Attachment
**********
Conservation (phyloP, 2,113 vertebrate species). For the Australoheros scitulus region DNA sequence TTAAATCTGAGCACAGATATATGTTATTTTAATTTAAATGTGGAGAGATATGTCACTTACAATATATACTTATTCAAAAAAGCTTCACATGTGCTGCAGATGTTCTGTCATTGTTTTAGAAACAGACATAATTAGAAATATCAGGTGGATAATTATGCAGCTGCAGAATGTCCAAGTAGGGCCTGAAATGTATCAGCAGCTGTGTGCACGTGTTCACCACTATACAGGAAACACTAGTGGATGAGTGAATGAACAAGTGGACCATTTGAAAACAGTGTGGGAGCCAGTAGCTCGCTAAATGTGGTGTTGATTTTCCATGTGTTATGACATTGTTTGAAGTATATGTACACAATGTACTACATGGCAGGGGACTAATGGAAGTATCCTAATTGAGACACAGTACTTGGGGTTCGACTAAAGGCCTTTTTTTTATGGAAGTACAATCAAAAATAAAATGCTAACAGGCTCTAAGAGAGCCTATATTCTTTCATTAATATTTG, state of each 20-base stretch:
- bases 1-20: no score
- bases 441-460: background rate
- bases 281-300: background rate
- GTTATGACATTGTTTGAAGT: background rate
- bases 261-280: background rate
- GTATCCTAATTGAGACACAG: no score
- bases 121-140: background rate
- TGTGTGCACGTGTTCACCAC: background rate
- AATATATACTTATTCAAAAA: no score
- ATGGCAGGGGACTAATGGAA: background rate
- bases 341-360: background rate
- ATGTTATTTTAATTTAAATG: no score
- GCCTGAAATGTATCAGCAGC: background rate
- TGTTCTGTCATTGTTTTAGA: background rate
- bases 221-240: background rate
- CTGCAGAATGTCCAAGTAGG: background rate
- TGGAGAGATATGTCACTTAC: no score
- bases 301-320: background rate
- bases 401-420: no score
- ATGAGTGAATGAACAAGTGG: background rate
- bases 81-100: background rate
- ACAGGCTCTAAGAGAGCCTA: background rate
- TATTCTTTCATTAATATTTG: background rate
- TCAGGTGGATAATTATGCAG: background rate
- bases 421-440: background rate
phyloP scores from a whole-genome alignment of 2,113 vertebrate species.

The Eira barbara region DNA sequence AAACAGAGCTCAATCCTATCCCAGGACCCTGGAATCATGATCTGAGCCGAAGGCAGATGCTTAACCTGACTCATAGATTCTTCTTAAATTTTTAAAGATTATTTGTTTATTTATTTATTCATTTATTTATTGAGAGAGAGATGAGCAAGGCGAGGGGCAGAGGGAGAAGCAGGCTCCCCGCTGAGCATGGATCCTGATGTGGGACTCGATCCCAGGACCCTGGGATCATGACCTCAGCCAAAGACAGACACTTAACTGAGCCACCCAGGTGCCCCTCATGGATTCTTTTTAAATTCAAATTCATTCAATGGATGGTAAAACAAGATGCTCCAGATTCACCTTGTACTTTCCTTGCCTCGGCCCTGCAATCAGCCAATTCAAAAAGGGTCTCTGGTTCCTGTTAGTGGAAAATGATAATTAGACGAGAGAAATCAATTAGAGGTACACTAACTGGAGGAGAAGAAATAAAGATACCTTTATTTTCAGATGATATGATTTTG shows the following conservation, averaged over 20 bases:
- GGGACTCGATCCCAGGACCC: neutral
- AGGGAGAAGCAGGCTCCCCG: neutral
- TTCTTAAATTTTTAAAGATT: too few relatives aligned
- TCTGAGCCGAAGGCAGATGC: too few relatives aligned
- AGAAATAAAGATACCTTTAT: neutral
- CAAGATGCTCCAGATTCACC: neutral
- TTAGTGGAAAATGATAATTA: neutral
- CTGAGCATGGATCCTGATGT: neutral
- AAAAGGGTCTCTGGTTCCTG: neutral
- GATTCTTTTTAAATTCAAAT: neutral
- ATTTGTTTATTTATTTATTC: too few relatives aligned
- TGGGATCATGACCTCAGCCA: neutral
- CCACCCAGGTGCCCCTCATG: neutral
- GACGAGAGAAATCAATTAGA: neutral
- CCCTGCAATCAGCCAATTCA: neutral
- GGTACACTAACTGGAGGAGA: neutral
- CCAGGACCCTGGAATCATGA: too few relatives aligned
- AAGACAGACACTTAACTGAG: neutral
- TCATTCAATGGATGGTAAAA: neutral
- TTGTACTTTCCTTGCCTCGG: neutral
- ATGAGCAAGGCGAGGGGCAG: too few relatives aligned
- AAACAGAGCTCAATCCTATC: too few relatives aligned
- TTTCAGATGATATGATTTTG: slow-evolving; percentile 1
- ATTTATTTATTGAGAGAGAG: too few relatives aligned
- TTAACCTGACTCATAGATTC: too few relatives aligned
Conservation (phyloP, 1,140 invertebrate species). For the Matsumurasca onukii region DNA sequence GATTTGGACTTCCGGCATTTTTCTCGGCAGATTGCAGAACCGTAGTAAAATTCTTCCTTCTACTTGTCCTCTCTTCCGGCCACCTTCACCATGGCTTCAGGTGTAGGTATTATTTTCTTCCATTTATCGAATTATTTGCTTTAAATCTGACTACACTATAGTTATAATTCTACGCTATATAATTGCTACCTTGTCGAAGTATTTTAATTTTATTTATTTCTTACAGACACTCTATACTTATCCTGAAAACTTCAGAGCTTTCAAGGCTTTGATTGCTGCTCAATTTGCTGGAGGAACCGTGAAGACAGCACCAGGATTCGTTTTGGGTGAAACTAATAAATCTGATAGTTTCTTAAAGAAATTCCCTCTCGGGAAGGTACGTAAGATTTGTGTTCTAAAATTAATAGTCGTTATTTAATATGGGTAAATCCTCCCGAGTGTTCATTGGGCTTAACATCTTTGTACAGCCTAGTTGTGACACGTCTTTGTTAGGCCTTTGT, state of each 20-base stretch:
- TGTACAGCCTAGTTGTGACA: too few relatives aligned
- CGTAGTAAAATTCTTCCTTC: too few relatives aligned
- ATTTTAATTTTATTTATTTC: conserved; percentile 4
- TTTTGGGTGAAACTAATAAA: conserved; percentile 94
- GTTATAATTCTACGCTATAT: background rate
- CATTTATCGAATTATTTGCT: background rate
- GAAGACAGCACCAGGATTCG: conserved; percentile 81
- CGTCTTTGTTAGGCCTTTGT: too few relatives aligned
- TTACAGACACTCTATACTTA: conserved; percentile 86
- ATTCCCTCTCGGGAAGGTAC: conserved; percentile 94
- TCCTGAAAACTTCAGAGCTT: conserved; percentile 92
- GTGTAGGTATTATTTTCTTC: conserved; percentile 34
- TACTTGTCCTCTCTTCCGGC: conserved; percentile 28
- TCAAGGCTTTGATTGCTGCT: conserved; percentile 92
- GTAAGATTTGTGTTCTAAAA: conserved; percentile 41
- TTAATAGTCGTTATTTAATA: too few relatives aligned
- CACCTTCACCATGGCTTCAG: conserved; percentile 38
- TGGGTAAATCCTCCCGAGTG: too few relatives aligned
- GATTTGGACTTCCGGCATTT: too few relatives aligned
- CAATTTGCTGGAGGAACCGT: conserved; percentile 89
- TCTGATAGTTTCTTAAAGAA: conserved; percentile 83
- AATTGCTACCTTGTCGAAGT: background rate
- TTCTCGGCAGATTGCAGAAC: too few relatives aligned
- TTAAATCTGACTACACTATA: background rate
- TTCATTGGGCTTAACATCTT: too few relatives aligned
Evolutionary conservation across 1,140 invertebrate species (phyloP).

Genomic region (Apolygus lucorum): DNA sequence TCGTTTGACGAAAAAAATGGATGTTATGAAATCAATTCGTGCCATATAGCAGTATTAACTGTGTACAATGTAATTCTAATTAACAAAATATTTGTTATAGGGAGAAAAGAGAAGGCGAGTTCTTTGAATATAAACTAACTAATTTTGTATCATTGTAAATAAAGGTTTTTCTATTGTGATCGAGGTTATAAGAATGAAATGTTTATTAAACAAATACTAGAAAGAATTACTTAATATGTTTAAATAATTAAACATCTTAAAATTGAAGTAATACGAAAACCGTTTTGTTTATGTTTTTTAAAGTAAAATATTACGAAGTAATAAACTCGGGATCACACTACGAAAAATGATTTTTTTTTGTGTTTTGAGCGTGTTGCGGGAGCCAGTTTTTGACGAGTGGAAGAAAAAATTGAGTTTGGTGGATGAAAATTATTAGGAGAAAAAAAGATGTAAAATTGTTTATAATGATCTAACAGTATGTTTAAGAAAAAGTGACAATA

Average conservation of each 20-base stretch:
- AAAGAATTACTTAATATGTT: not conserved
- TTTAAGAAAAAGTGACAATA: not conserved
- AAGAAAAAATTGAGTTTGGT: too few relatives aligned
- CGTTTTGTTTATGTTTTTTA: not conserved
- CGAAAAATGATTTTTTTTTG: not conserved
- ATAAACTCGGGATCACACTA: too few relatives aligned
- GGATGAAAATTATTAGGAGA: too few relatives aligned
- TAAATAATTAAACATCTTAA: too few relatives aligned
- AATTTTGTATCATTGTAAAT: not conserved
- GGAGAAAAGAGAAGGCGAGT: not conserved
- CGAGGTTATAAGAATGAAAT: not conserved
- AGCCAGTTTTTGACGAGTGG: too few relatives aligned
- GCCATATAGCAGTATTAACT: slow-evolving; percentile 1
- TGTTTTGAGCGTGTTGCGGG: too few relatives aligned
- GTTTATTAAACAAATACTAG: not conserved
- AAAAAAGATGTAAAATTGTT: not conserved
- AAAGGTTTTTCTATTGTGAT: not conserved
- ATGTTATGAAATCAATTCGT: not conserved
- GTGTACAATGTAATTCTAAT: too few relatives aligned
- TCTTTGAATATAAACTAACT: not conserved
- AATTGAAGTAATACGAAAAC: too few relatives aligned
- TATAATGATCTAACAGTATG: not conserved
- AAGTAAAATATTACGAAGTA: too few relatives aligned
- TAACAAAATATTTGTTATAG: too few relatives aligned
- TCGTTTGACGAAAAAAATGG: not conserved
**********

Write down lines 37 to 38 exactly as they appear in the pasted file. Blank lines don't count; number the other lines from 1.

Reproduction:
- AAAAGGGTCTCTGGTTCCTG: neutral
- GATTCTTTTTAAATTCAAAT: neutral